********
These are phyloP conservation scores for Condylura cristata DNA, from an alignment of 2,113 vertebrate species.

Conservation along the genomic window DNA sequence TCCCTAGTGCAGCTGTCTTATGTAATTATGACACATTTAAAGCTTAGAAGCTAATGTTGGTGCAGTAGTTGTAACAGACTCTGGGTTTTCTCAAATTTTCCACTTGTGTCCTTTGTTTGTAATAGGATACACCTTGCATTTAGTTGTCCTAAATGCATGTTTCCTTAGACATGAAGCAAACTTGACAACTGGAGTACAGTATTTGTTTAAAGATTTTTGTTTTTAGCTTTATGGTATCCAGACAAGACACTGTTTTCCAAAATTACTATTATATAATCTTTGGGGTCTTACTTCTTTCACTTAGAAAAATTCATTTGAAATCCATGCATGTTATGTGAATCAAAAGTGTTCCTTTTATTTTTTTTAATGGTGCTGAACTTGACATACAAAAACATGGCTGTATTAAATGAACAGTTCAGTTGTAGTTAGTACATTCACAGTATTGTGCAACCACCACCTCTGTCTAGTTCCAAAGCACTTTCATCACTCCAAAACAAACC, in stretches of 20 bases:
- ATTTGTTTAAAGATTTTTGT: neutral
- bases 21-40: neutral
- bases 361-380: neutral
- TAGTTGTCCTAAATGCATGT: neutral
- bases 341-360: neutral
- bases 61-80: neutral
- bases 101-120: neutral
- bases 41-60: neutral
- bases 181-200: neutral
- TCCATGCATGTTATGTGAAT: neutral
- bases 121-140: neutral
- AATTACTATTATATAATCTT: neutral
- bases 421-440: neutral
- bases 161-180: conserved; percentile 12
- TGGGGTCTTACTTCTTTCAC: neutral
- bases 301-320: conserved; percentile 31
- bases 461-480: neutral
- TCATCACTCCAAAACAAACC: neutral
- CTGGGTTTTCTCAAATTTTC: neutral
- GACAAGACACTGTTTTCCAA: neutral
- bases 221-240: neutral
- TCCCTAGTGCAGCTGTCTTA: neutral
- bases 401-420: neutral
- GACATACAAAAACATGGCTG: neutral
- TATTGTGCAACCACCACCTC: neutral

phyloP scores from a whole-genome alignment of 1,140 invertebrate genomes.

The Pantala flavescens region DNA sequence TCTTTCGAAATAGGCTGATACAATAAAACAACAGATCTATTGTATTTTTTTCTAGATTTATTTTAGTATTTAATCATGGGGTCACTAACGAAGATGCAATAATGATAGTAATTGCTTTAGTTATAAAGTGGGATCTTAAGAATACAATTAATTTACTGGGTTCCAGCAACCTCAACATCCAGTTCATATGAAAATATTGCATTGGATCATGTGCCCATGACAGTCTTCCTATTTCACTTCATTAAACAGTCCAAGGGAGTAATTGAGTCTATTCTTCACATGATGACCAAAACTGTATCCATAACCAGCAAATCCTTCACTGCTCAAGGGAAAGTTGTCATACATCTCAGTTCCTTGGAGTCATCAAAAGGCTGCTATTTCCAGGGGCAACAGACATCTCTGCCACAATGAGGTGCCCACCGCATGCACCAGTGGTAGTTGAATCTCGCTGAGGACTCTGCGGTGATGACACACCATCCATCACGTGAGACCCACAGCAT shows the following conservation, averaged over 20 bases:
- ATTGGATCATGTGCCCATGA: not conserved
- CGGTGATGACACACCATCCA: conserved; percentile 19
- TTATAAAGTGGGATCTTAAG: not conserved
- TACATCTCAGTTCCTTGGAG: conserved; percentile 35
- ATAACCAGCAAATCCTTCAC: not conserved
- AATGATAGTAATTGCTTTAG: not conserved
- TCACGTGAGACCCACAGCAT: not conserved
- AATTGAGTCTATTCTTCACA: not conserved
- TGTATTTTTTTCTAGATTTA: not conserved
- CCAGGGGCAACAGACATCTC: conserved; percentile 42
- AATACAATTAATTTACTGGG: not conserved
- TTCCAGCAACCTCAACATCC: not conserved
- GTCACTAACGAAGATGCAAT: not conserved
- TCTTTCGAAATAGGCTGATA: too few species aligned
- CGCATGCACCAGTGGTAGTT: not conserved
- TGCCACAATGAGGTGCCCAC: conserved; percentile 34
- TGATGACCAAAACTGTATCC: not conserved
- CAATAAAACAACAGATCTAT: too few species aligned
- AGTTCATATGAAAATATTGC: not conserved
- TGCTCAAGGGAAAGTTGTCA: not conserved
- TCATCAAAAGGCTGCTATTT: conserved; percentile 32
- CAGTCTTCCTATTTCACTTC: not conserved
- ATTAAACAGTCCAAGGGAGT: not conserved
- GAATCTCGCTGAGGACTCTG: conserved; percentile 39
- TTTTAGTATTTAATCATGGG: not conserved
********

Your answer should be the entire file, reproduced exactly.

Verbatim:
These are phyloP conservation scores for Condylura cristata DNA, from an alignment of 2,113 vertebrate species.

Conservation along the genomic window DNA sequence TCCCTAGTGCAGCTGTCTTATGTAATTATGACACATTTAAAGCTTAGAAGCTAATGTTGGTGCAGTAGTTGTAACAGACTCTGGGTTTTCTCAAATTTTCCACTTGTGTCCTTTGTTTGTAATAGGATACACCTTGCATTTAGTTGTCCTAAATGCATGTTTCCTTAGACATGAAGCAAACTTGACAACTGGAGTACAGTATTTGTTTAAAGATTTTTGTTTTTAGCTTTATGGTATCCAGACAAGACACTGTTTTCCAAAATTACTATTATATAATCTTTGGGGTCTTACTTCTTTCACTTAGAAAAATTCATTTGAAATCCATGCATGTTATGTGAATCAAAAGTGTTCCTTTTATTTTTTTTAATGGTGCTGAACTTGACATACAAAAACATGGCTGTATTAAATGAACAGTTCAGTTGTAGTTAGTACATTCACAGTATTGTGCAACCACCACCTCTGTCTAGTTCCAAAGCACTTTCATCACTCCAAAACAAACC, in stretches of 20 bases:
- ATTTGTTTAAAGATTTTTGT: neutral
- bases 21-40: neutral
- bases 361-380: neutral
- TAGTTGTCCTAAATGCATGT: neutral
- bases 341-360: neutral
- bases 61-80: neutral
- bases 101-120: neutral
- bases 41-60: neutral
- bases 181-200: neutral
- TCCATGCATGTTATGTGAAT: neutral
- bases 121-140: neutral
- AATTACTATTATATAATCTT: neutral
- bases 421-440: neutral
- bases 161-180: conserved; percentile 12
- TGGGGTCTTACTTCTTTCAC: neutral
- bases 301-320: conserved; percentile 31
- bases 461-480: neutral
- TCATCACTCCAAAACAAACC: neutral
- CTGGGTTTTCTCAAATTTTC: neutral
- GACAAGACACTGTTTTCCAA: neutral
- bases 221-240: neutral
- TCCCTAGTGCAGCTGTCTTA: neutral
- bases 401-420: neutral
- GACATACAAAAACATGGCTG: neutral
- TATTGTGCAACCACCACCTC: neutral

phyloP scores from a whole-genome alignment of 1,140 invertebrate genomes.

The Pantala flavescens region DNA sequence TCTTTCGAAATAGGCTGATACAATAAAACAACAGATCTATTGTATTTTTTTCTAGATTTATTTTAGTATTTAATCATGGGGTCACTAACGAAGATGCAATAATGATAGTAATTGCTTTAGTTATAAAGTGGGATCTTAAGAATACAATTAATTTACTGGGTTCCAGCAACCTCAACATCCAGTTCATATGAAAATATTGCATTGGATCATGTGCCCATGACAGTCTTCCTATTTCACTTCATTAAACAGTCCAAGGGAGTAATTGAGTCTATTCTTCACATGATGACCAAAACTGTATCCATAACCAGCAAATCCTTCACTGCTCAAGGGAAAGTTGTCATACATCTCAGTTCCTTGGAGTCATCAAAAGGCTGCTATTTCCAGGGGCAACAGACATCTCTGCCACAATGAGGTGCCCACCGCATGCACCAGTGGTAGTTGAATCTCGCTGAGGACTCTGCGGTGATGACACACCATCCATCACGTGAGACCCACAGCAT shows the following conservation, averaged over 20 bases:
- ATTGGATCATGTGCCCATGA: not conserved
- CGGTGATGACACACCATCCA: conserved; percentile 19
- TTATAAAGTGGGATCTTAAG: not conserved
- TACATCTCAGTTCCTTGGAG: conserved; percentile 35
- ATAACCAGCAAATCCTTCAC: not conserved
- AATGATAGTAATTGCTTTAG: not conserved
- TCACGTGAGACCCACAGCAT: not conserved
- AATTGAGTCTATTCTTCACA: not conserved
- TGTATTTTTTTCTAGATTTA: not conserved
- CCAGGGGCAACAGACATCTC: conserved; percentile 42
- AATACAATTAATTTACTGGG: not conserved
- TTCCAGCAACCTCAACATCC: not conserved
- GTCACTAACGAAGATGCAAT: not conserved
- TCTTTCGAAATAGGCTGATA: too few species aligned
- CGCATGCACCAGTGGTAGTT: not conserved
- TGCCACAATGAGGTGCCCAC: conserved; percentile 34
- TGATGACCAAAACTGTATCC: not conserved
- CAATAAAACAACAGATCTAT: too few species aligned
- AGTTCATATGAAAATATTGC: not conserved
- TGCTCAAGGGAAAGTTGTCA: not conserved
- TCATCAAAAGGCTGCTATTT: conserved; percentile 32
- CAGTCTTCCTATTTCACTTC: not conserved
- ATTAAACAGTCCAAGGGAGT: not conserved
- GAATCTCGCTGAGGACTCTG: conserved; percentile 39
- TTTTAGTATTTAATCATGGG: not conserved